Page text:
Neo-Conservatism: The Autobiography Of An Idea
Neoconservatism is the movement that has provided the intellectual foundation for the resurgence of American conservatism in our time. And if neoconservatism can be said to have a father or an architect, that person is Irving Kristol.
Neoconservatism is the most comprehensive selection of Kristol's influential writings on politics and economics, as well as the best of his now-famous essays on society, religion, culture, literature, education, and - above all - the "values" issues that have come to define the neo-conservative critique of contemporary life.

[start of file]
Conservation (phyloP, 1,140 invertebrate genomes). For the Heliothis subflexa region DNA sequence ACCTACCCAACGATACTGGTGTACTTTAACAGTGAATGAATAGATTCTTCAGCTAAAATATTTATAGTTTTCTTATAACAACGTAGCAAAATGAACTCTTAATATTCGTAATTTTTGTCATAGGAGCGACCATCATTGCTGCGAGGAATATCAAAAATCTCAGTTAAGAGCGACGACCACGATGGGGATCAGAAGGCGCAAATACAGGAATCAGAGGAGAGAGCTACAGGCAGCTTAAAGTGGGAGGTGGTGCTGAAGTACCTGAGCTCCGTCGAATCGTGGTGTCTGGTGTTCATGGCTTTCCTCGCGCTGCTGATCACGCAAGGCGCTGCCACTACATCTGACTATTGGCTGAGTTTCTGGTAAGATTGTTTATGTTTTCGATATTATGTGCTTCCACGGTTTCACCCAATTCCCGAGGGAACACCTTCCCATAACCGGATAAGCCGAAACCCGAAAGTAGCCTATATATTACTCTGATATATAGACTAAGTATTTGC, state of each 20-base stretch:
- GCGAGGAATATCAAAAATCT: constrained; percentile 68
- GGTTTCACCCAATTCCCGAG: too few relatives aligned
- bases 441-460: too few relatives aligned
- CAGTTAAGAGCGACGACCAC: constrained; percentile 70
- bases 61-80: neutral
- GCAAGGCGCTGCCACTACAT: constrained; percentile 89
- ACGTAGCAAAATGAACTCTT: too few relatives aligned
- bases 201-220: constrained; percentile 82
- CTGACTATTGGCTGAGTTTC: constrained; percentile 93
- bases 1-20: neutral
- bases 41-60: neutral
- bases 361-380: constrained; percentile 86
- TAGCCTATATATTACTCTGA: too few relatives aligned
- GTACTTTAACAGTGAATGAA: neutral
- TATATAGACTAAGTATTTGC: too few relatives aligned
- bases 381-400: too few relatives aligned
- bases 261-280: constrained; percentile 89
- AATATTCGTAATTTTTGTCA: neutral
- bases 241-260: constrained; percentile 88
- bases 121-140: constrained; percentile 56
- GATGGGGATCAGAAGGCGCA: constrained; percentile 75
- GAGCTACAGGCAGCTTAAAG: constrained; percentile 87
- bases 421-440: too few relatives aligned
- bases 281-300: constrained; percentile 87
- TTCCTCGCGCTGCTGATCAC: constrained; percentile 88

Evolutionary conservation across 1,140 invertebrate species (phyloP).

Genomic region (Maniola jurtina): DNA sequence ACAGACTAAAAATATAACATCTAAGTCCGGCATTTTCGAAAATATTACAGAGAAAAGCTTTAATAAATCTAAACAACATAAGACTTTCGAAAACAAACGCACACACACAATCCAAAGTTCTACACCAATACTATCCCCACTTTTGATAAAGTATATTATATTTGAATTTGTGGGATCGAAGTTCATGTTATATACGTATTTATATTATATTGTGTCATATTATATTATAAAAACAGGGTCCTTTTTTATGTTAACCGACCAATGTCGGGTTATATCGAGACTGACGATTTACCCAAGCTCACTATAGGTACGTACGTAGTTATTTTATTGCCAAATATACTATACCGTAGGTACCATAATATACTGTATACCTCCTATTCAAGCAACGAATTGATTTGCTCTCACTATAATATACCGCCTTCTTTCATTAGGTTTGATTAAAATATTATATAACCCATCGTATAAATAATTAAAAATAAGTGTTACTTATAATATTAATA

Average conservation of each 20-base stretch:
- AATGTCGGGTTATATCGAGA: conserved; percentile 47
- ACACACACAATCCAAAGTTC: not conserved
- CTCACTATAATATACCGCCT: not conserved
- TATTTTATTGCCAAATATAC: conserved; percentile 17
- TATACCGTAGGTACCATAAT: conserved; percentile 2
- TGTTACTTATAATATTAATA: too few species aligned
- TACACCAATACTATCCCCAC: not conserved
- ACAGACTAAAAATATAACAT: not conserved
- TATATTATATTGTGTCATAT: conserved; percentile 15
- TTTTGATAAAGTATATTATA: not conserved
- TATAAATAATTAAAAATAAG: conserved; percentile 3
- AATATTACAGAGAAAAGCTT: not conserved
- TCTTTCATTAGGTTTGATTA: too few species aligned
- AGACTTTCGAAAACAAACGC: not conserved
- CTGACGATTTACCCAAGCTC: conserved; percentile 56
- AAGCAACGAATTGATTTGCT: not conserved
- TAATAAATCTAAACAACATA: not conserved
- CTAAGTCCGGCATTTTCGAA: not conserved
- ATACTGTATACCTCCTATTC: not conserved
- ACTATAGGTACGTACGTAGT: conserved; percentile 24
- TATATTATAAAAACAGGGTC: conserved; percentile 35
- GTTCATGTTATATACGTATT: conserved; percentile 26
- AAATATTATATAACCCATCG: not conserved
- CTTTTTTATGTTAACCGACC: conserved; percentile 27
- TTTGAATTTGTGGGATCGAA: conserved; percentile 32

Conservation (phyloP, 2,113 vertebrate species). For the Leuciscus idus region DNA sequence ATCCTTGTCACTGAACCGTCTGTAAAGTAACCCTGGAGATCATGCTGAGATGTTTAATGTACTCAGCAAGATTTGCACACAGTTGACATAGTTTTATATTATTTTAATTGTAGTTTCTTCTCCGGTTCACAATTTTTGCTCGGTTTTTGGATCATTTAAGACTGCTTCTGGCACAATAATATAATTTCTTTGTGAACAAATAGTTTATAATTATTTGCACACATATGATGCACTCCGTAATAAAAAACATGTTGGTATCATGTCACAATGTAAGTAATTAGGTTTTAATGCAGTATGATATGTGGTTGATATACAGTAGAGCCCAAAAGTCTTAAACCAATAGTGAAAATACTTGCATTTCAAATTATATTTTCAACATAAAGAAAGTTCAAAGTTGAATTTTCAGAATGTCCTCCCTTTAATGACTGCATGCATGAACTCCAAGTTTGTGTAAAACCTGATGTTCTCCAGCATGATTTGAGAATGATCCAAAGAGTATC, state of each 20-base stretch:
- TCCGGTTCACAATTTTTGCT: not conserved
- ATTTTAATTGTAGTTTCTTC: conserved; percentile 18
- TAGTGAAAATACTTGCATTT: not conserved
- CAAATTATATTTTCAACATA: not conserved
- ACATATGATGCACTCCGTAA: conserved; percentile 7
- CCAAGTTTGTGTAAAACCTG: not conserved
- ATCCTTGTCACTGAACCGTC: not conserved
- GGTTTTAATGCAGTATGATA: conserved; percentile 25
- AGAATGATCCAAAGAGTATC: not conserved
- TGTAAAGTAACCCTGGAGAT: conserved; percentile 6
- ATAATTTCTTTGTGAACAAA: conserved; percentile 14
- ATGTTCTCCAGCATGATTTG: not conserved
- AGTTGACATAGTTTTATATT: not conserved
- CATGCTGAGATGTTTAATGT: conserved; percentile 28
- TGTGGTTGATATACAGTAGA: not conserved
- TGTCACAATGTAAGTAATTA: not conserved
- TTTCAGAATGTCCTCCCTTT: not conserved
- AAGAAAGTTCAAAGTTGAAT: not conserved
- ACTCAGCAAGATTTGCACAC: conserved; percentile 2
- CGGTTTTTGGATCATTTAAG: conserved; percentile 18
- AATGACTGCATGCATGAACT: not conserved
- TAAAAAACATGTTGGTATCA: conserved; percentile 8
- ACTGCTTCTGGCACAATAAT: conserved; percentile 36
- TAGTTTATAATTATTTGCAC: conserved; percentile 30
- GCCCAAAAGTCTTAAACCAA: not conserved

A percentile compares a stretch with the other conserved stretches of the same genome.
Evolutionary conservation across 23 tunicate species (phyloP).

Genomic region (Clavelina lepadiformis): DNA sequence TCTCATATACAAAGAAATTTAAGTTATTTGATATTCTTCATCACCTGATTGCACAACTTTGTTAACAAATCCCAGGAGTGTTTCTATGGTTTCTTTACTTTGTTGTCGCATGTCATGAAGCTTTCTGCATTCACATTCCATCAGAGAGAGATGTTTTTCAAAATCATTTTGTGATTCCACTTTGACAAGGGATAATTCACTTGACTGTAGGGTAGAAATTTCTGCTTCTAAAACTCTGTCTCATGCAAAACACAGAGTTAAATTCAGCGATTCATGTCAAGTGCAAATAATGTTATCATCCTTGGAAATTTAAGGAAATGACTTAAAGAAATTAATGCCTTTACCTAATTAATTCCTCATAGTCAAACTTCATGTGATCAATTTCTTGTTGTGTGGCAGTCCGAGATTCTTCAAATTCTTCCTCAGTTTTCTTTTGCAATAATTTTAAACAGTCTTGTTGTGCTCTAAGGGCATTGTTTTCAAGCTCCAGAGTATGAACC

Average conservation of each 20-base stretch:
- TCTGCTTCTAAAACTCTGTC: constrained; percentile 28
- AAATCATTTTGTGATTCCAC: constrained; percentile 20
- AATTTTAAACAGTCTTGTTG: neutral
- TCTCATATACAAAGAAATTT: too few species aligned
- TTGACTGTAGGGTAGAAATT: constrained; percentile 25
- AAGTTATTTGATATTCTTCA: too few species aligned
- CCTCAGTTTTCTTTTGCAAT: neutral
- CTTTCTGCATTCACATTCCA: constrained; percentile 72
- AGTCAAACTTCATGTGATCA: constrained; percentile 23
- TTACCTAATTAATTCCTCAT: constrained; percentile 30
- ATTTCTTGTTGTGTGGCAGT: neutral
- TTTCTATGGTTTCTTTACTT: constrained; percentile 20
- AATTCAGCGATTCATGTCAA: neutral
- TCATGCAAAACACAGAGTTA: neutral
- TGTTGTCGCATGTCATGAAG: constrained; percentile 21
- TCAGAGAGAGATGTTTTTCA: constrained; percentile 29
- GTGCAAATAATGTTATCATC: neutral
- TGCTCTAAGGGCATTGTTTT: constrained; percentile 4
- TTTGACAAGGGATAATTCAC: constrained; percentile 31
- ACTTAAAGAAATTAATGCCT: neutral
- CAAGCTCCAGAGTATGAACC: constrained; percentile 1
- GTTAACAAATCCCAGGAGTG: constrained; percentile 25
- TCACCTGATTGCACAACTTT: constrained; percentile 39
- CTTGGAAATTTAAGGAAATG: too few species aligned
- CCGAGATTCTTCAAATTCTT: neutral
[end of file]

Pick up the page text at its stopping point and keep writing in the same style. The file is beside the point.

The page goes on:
These essays provide an unparalleled insight into the 50-year development of Kristol's social and political ideas, from an uneasy socialism tempered with religious orthodoxy, to a vigilant optimism about the future of the American experiment. Those already familiar with Kristol's work will especially enjoy the new autobiographical essay that introduces this volume; it is sprinkled with personal recollections about such luminaries as Lionel Trilling, Leo Strauss, Saul Bellow, Sidney Hook, Daniel Patrick Moynihan, and historian Gertrude Himmelfarb (who is also Mrs. Kristol). Those relatively new to Kristol's writings will be treated to some of the most lucid, insightful, entertaining, and intellectually challenging essays of our time. This fascinating book by one of America's leading public intellectuals spans nearly half a century of writing, with essays on sex, politics, and religion. Irving Kristol has long been considered the godfather of neoconservatism, a political persuasion that breathed intellectual life into the moribund Republican Party during the 1970s and helped make Ronald Reagan's ascendancy possible. But because Kristol spent the bulk of his career in the highbrow journalistic world of essays and commentary, he never authored a full book that defines his mode of thinking or traces its development. This collection of essays is the closest thing there is, and it's a real treat: smart, often counterintuitive, and full of good writing. As Kristol notes on the opening pages, "An intellectual who didn't write struck me as only half an intellectual." And Kristol is clearly a full intellectual. Much of the writing here has appeared elsewhere--in Commentary, where Kristol served as an editor; The Wall Street Journal, where he regularly contributes to the op-ed page; and The Public Interest, which he founded and still edits. The best part of the book, however, is an original essay, "An Autobiographical Memoir." In it, Kristol sketches his intellectual growth, which began while he was a young man attending neo-Trotskyite meetings in Brooklyn (where he met his wife, the historian Gertrude Himmelfarb) and eventually took him to Washington, D.C., where today he is a fixture at right-of-center political gatherings. For readers interested in conservative politics, Neoconservatism is a keeper. --John J. Miller